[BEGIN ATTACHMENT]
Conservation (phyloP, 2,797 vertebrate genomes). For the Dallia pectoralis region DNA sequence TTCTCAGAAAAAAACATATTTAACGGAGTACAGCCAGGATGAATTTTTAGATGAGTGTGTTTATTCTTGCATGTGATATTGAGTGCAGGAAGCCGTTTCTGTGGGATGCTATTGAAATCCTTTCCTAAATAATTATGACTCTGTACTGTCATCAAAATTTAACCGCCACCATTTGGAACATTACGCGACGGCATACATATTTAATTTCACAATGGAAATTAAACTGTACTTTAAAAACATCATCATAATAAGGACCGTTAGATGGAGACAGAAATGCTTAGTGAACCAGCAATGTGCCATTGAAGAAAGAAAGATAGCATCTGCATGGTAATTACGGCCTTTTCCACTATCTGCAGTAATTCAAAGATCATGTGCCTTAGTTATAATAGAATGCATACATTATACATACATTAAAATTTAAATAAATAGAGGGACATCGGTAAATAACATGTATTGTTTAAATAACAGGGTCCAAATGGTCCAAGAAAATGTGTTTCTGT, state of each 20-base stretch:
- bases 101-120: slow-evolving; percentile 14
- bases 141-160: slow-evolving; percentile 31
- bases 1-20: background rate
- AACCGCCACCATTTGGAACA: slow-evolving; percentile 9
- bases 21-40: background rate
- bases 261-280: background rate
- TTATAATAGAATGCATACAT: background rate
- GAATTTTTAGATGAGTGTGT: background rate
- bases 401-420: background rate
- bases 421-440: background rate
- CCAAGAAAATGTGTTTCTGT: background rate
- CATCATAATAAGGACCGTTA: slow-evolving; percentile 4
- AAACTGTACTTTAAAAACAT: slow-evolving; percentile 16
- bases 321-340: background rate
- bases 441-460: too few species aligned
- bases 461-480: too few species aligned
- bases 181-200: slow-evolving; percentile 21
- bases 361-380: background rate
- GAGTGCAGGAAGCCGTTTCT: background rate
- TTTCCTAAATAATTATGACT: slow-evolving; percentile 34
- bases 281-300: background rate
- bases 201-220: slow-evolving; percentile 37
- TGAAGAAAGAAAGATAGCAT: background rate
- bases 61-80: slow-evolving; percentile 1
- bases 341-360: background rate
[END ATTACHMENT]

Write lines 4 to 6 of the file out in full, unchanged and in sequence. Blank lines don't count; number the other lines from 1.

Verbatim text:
- bases 1-20: background rate
- AACCGCCACCATTTGGAACA: slow-evolving; percentile 9
- bases 21-40: background rate